New Historical Criticism

Introduction to Literature
Michael Delahoyde

New Historicism

Historical Criticisminsisted that to understand a literary piece, we need to understandthe author’s biography and social background, ideas circulatingat the time, and the cultural milieu. This school of criticismfell into disfavor as the New Critics emerged.

New Historicismseeks to find meaning in a text by considering the work withinthe framework of the prevailing ideas and assumptions of its historicalera. New Historicists concern themselves with the political functionof literature and with the concept of power, the intricate meansby which cultures produce and reproduce themselves. These criticsfocus on revealing the historically specific model of truth andauthority (not a “truth” but a “cultural construct”)reflected in a given work.

In other words, history here is not a merechronicle of facts and events, but rather a complex descriptionof human reality and evolution of preconceived notions. Literaryworks may or may not tell us about various factual aspects ofthe world from which they emerge, but they will tell us aboutprevailing ways of thinking at the time: ideas of social organization,prejudices, taboos, etc. They raise questions of interest to anthropologistsand sociologists.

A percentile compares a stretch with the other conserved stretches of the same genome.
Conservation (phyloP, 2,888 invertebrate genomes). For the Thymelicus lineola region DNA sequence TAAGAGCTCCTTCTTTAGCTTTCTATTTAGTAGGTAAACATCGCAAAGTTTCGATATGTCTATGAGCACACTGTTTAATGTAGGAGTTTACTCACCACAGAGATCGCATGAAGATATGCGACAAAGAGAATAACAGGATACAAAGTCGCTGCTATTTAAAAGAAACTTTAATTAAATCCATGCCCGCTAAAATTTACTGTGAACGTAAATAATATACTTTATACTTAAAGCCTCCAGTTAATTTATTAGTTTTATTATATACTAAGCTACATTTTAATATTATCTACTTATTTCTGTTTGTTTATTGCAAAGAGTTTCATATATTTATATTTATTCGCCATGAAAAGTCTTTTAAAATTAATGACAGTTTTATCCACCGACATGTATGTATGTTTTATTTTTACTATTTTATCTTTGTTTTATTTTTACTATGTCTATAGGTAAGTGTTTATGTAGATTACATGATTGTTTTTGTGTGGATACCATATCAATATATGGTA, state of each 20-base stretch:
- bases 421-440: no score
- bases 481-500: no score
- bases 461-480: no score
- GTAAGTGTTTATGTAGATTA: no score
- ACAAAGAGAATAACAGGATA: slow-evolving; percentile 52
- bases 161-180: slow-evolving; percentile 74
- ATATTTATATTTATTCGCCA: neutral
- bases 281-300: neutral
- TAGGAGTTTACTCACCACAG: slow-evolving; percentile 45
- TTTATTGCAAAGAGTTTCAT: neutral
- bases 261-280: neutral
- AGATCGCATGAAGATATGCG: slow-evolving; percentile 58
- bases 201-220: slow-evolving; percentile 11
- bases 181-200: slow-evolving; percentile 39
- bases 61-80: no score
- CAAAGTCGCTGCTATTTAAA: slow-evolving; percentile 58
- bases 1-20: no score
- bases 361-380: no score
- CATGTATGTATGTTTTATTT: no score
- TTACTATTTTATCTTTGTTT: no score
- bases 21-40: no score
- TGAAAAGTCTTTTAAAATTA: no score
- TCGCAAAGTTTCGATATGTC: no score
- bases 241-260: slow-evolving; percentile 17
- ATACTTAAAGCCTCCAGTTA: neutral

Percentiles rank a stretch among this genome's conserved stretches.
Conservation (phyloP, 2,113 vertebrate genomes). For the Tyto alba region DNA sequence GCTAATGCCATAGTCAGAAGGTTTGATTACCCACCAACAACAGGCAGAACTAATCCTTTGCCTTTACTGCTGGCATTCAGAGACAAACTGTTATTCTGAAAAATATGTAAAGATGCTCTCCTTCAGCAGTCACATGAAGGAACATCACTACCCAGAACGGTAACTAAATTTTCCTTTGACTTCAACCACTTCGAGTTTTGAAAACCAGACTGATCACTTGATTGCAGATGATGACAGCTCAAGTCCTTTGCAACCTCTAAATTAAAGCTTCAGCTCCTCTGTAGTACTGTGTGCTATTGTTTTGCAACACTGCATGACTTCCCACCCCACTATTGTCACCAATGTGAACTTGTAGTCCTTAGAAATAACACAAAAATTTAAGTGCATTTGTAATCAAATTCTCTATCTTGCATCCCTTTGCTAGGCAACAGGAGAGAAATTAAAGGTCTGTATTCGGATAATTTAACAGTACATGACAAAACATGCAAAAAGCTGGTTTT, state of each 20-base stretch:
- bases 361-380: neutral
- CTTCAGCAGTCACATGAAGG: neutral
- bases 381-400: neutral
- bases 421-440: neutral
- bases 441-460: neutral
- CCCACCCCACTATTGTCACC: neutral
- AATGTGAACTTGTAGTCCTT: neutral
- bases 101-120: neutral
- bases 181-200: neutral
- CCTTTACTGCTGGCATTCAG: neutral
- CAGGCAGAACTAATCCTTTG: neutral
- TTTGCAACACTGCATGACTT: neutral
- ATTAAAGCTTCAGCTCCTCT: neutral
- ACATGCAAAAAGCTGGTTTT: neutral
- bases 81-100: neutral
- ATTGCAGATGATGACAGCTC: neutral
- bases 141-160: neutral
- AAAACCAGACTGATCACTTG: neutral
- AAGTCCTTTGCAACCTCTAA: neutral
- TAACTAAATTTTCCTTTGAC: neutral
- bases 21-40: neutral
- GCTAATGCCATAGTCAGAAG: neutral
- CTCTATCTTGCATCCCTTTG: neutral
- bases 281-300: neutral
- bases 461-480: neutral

New Historicism is more “sociohistorical”than it is a delving into factoids: concerned with ideologicalproducts or cultural constructs which are formations of any era.(It’s not just where would Keats have seen a Grecian urn in England,but from where he may have absorbed the definitions of art andbeauty.)

So, New Historicists, insisting that ideologymanifests itself in literary productions and discourse, interestthemselves in the interpretive constructions which the membersof a society or culture apply to their experience.

Works Consulted

Abrams, M.H. A Glossary of Literary Terms.7th ed. Fort Worth: Harcourt Brace College Publishers, 1999.

Biddle, Arthur W., and Toby Fulwiler. Reading,Writing, and the Study of Literature. NY: Random House, 1989.

Lynn, Steven. Texts and Contexts: WritingAbout Literature with Critical Theory. 2nd ed. NY: Longman,1998.

Murfin, Ross, and Supryia M. Ray. The BedfordGlossary of Critical and Literary Terms. Boston: Bedford Books,1997.

Critical Theory
Introduction to Literature